European Integration: Perspetives and Challenges
We are undoubtedly witnessing a continuously changing interpolar setting, which makes us to be even more cautious with what we know about the international system, its actors, their relations, future positions and possible roles. We certainly face
abundant challenges, – and surely – opportunities, together with a growing number of insecurities, to which proper answers are to be articulated. In a number of cases individual responses are not plausible (basically impossible), yet, in almost all cases
– in addition to joint/common positions – single national or sub-national (e.g. on the level of a city/county) reactions are expected. The European Union cannot escape from becoming a ‘real’ global actor so that it can safeguard the community of values that are dear to hundreds of millions (and even more) people in Europe and beyond.
In particular, when ongoing crises – such as the one in Ukraine – challenge the many plans and policies the members of the Union have constructed since the foundation stones were laid down in 1957. In a time of rising Euroscepticism, it is even more adequate to ask: which direction(s) to take for a more coherent community and a firmer global actorness on the world stage, while coping with and accommodating diverging national views and interests?
The present volume addresses many challenges the European Union faces as we soon enter the second half of the second decade of the twenty-first century. These historic times have been attributed many names and characteristics such as the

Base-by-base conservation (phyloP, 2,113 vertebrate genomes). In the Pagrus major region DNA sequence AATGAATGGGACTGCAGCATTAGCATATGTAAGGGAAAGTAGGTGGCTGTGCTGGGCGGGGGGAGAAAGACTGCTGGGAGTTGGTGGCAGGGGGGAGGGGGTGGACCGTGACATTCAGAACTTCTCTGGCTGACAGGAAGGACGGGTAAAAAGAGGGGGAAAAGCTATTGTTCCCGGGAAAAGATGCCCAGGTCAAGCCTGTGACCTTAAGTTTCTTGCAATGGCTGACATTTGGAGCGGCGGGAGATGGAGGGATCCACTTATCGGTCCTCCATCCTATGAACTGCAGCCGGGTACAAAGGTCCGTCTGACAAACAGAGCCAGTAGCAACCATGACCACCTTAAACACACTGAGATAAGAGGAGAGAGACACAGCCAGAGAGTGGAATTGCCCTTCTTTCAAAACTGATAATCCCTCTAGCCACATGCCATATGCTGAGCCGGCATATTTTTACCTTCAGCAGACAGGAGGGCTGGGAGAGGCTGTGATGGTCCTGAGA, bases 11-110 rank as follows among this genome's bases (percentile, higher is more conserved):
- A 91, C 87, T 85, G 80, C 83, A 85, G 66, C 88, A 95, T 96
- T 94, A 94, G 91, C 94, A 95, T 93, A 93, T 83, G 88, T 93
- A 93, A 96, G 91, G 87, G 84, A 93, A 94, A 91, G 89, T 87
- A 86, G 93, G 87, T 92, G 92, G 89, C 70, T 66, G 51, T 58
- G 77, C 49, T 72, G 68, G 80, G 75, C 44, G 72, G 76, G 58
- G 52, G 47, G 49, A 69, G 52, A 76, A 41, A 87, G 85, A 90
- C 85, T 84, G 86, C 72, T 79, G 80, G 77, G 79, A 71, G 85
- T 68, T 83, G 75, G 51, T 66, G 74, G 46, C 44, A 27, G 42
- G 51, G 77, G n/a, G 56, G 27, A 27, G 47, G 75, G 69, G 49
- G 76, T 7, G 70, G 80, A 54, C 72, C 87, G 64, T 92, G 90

“post-American world” (Zakaria), an “interpolar world” (Grevi), a “uni-mutipolar world” (Huntington), or the rise and fall of “Chimerica” (Ferguson), but more and more markedly, the “The Next Big Thing: Africa” (Moyo). It is not surprising, therefore, that the EU – having been struggling with its own internal challenges (and reforms) for a long time – needs to tackle a large pool of heated questions on identity, citizenship, democratic deficit, territorial cohesion, regional policy, gender issues, foreign policies and partnerships, or multi-level governance, as a matter of fact.
All these are discussed in this book with the intention to present fresh arguments, contribute to sophisticated new debates and help the efforts of predominantly tertiary education by offering the volume as an educational tool for all those teaching
EU-, EU integration-related courses, and naturally, also those taking such modules as students majoring in EU Studies, International Relations, Political Science, History, and many more social science domains.
With the grant support of the EU’s Jean Monnet Programme (Project reference number: 529548-LLP-1-2012-1-HU-AJM-PO), we are glad to present this new e-book,